Friday, 19 January 2018

 Hey Siri! Is the management ethical?

There are many questions that Siri cannot answer. This is just one of them. 
Whether the management is ethical and works as a trustee for shareholders can be answered by the shareholders themselves - and only them. Nobody else.

I read up on the business of Intellect Design Arena. I also studied the management of the company, or more specifically the man behind Intellect Design Arena: Arun Jain. While reading about him on some discussion forums- I read that there are doubts about his integrity and him not clearing the Buffett’s newspaper test. 

I decided to look into the concerns. The first concern and the strongest one which I came across was about Arun Jain being banned by SEBI for 2 years on insider trading charges. This has been a serious concern amongst a lot of people. Let’s see what SEBI has written in its order. The order can be found here.

The issues which SEBI has raised are:

1.     Price sensitive information (unpublished) was known to the Promoter Group
2.   On the basis of that information, the promoter group sold 15,080 shares of the company and pocketed gains of INR 27.26 lakh
The replies which the Promoter Group (Arun Jain & Others) gave were:

1.     Out of 15,000,000 shares held by the promoter group, only 15,080 shares were sold
2.     Money was required to buy a plot of land in Gurgaon
3.     Promoters have already paid INR 700,000 to settle case under the consent mechanism of SEBI. SEBI has however re-opened the case.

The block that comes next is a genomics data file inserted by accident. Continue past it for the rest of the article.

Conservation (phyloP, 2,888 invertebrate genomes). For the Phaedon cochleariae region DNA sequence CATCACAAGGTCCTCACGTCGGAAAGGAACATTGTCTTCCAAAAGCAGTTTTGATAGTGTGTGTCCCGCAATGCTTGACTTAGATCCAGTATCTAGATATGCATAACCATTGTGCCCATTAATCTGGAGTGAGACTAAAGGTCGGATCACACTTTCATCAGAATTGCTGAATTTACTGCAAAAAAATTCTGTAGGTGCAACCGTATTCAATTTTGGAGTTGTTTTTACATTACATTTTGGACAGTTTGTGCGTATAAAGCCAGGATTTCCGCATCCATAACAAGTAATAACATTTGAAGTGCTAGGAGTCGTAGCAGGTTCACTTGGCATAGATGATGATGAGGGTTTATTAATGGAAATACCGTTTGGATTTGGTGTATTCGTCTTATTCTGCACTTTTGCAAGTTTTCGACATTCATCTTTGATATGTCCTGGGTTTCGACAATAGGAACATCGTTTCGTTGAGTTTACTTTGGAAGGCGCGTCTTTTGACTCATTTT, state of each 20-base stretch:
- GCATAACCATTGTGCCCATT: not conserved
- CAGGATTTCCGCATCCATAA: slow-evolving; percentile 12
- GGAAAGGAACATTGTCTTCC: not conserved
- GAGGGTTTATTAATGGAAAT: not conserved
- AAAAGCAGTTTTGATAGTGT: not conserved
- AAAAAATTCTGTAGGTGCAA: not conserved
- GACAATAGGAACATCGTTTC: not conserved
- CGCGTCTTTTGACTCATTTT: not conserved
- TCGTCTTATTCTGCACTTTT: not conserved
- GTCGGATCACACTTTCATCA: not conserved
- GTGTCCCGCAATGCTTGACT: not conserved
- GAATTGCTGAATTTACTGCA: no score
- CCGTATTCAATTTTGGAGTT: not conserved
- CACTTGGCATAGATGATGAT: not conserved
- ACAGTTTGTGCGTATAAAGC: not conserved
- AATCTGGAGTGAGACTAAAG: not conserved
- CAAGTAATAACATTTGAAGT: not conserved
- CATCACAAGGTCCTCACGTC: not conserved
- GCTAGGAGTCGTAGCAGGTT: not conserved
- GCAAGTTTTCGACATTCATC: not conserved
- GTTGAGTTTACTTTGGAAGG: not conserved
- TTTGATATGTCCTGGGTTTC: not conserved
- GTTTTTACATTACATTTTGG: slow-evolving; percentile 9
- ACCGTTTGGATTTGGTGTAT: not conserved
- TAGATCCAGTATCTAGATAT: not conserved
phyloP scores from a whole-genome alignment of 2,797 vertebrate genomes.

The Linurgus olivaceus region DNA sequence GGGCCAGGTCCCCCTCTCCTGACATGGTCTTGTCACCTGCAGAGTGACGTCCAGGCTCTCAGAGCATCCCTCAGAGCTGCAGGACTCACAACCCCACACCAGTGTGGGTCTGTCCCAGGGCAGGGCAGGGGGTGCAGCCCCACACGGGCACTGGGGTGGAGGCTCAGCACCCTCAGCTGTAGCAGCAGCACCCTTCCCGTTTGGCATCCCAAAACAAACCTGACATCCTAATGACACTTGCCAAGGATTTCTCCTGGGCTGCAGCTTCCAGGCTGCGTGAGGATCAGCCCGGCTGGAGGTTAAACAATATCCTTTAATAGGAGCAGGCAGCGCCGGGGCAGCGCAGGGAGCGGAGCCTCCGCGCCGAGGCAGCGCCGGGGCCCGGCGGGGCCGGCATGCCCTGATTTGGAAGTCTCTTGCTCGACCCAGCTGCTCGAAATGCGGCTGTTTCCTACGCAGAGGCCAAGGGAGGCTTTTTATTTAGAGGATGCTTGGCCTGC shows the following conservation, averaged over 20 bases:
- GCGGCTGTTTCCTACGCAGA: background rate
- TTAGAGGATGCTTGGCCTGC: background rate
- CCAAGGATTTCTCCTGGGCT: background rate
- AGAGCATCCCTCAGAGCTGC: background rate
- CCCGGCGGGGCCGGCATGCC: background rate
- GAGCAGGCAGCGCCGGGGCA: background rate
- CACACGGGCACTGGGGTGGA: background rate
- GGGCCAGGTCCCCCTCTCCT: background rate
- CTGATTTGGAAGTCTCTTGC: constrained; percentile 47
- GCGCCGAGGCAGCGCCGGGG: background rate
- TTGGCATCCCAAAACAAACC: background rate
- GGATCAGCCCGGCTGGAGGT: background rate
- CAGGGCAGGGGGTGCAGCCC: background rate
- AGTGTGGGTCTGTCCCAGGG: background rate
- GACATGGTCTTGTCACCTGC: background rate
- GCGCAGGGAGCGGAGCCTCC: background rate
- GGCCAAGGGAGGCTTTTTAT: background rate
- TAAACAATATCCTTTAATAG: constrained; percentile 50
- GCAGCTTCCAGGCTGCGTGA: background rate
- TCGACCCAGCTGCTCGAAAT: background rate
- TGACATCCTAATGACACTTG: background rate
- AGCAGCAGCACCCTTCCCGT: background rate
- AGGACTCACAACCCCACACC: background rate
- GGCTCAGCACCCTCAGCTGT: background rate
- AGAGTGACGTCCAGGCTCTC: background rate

Consent mechanism is a legal process to settle cases without admission or denial of the alleged irregularity. The intent is to put an end to the litigation and move on in life.

The questions I would ask myself as an investor are:

1.     If the promoters really wanted to benefit from price sensitive information, would they sell only 15,080 shares? Why not more? (Magnitude)

15,080 shares are just 0.1% of the total quantity of 15,000,000 held by the promoters. The charge of dealing in 15,080 shares - to my mind is like a speeding ticket. The speed limit at a highway may be 60 miles/hour and you just happen to accidentally drive at 65 miles/hour. Surely, it’s a mistake. But it’s unlike driving at 100 miles/hour and that too drunk.
So, I consider the magnitude to be quite important in the overall scheme of things. Magnitude helps us to be sure about the intent. If Mr. Jain had a bad intent, he would have sold many more shares that the promoter group held.

2.     Assume for a moment that Arun Jain is not trustworthy. Did I find any other instance where he showed the tendency to behave unethically? (Repeat Behaviour)